I wrote a letter to Gabe Newell about a month back, a few days after I published an article about running the Orange Box using WINE. He personally requested feedback during the Developer Commentary within the game, and as I expected – received no response.
It’s not something I take personally, as I figure he’s pretty busy. However, when I wrote a similar letter after the release of Half Life 2, I received an immediate reply in less than a few minutes – pretty astonishing. Here’s the unanswered letter that mentions the “L” word – Linux.
Since I wrote this letter, that article has received over 27,000 views – at a rate of more than 500 hits per day after the initial spike of hitting the front page of Digg.
Here is a picture of the stats:
Subject: This Is Not Your Average Email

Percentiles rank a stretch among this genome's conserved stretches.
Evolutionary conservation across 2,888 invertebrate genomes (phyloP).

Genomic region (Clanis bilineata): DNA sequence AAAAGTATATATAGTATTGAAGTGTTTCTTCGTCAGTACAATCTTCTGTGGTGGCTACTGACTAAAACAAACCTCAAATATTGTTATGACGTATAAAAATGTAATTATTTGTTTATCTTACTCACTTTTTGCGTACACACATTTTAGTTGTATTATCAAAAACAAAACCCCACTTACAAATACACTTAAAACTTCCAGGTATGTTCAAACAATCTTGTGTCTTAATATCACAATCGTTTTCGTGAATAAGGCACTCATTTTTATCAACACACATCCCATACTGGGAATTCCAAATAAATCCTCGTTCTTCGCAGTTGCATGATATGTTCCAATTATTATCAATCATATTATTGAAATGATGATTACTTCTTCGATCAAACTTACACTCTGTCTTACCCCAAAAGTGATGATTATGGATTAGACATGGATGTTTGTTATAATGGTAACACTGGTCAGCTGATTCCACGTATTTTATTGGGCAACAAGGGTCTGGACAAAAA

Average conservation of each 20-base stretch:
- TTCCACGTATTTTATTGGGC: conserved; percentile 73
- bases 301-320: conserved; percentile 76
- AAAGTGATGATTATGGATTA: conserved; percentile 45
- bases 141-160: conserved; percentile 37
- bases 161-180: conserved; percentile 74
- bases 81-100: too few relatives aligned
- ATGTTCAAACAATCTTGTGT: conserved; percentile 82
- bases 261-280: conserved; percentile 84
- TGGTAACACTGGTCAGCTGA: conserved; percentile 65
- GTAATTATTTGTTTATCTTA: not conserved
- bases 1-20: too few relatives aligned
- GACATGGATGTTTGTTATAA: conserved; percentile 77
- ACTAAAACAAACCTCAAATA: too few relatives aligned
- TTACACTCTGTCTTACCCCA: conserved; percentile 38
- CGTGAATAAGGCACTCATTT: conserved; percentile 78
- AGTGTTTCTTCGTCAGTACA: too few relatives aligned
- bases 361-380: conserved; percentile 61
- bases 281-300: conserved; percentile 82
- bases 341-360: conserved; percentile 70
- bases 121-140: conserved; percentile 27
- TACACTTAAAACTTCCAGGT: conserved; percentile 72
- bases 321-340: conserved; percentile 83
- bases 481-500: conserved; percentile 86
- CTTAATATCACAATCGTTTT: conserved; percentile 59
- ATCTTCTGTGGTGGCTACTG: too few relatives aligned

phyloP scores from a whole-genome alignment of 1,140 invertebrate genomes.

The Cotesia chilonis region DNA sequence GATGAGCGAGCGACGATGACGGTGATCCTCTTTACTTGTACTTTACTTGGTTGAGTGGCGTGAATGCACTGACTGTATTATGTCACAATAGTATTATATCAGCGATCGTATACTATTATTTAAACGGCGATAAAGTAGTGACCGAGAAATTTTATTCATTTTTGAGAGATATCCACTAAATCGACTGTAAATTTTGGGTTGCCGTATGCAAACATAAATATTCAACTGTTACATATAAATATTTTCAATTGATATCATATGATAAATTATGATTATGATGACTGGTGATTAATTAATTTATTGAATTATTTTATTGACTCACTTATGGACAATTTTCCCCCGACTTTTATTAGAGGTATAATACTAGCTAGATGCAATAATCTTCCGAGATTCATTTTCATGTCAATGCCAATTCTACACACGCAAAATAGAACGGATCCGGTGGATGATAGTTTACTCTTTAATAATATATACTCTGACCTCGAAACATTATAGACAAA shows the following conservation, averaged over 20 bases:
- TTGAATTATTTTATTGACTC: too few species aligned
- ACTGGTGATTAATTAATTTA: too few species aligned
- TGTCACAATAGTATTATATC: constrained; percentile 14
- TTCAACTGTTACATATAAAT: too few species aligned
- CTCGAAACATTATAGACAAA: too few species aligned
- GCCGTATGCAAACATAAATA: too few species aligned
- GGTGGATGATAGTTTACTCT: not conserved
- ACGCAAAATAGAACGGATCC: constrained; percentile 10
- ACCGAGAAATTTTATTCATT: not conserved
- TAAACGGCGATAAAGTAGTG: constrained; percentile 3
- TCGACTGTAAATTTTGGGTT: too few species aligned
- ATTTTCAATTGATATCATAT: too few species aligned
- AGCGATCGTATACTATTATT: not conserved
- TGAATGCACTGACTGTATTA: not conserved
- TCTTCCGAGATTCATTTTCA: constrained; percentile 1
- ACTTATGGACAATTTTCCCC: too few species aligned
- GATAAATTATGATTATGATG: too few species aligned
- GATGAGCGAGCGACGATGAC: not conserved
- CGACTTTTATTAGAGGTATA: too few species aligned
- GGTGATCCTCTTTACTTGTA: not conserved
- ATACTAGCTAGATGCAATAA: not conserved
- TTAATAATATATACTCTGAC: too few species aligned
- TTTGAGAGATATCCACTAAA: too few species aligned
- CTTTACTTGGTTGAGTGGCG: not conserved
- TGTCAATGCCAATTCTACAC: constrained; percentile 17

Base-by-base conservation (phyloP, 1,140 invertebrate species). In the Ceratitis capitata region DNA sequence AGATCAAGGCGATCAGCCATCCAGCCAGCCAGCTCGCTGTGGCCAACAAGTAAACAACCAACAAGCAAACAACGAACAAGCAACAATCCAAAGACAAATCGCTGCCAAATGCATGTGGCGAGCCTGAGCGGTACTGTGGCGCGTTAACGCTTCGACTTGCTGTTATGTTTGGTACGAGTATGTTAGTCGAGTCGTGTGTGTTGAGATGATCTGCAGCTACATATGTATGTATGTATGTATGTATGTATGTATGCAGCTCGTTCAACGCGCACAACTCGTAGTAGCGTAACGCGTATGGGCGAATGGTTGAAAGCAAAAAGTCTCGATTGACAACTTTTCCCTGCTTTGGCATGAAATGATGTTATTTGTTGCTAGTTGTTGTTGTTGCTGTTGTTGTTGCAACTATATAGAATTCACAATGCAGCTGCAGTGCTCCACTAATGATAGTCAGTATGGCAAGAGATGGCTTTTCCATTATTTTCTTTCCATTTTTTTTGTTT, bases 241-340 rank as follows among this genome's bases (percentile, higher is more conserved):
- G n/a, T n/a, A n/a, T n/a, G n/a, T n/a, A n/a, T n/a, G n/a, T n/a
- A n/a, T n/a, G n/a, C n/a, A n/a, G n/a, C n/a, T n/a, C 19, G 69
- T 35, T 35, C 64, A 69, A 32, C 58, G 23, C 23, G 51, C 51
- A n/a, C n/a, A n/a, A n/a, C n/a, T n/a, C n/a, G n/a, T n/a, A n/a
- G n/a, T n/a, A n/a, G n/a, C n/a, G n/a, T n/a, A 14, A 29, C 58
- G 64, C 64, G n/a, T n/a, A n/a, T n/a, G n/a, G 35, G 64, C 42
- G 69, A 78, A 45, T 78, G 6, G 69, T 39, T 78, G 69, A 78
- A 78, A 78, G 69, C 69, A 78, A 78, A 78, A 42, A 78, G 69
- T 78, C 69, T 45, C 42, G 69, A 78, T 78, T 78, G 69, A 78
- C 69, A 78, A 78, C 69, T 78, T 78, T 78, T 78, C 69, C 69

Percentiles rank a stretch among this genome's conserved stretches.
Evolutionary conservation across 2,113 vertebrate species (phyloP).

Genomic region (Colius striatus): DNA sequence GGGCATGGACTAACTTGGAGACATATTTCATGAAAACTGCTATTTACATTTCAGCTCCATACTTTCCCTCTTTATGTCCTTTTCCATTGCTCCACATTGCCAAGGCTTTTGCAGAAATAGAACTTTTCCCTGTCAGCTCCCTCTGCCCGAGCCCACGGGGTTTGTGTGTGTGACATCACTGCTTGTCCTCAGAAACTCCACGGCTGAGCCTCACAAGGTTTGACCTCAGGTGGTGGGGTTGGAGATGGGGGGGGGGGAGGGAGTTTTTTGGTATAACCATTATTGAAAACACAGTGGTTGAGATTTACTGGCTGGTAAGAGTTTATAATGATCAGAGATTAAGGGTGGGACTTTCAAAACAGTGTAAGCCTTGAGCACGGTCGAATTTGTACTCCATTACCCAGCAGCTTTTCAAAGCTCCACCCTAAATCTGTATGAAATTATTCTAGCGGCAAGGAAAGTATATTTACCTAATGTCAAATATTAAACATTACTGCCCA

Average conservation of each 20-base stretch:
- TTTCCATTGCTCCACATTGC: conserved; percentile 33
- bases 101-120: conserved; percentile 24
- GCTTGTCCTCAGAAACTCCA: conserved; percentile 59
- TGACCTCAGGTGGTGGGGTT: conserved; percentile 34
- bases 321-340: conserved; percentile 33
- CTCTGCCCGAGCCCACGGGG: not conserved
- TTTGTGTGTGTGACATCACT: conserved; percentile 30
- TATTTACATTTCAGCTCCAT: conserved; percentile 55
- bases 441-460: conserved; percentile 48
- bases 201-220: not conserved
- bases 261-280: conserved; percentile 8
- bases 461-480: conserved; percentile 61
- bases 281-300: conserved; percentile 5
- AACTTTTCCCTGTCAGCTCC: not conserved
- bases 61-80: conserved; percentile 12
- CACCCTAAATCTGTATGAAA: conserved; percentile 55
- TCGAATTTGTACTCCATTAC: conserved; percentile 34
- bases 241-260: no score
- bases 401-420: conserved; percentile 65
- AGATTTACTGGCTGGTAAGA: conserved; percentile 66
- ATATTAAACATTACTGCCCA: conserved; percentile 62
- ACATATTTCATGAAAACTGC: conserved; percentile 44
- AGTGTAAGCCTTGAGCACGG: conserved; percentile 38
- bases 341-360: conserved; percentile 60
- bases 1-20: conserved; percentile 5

Date: Wed, October 17, 2007 2:45 pm
With the amount of email you likely receive, I really hope you have a good handle on GTD. 🙂
I love your games, and please allow me to extend a huge pat on the back to everyone who works for Valve on finally shipping Team Fortress 2. I’ve been waiting as many years as you have. I really enjoyed the Developer Commentary, and hope that future games that you publish include that feature.
You probably don’t enjoy hearing the “L word” mentioned over and over via email, forums, news, etc, however, I’d like to let you know that I have written a how to on playing all of the games in the Orange Box on Linux. Since it was published just 3 days ago, it has received well over 13,000 unique visitors. I’ve written dozens of articles, and most simply do not see this level of attention.
It is easily understood that providing a Linux client simply makes your rendering engine and tool chain a little bit more attractive to those who wish to license your engine. In the same vein, trying to keep a licensed, secured, up to date Windows installation around just for your games is also an inefficient usage of my resources.
Add my voice to the growing number of people who have switched from Windows and crossed over to using Linux “on the desktop.”
I’d like to propose a toast: Here’s to dreaming of the day when we can run your _fantastic_ video games in Linux.
Still nothing to say Gabe?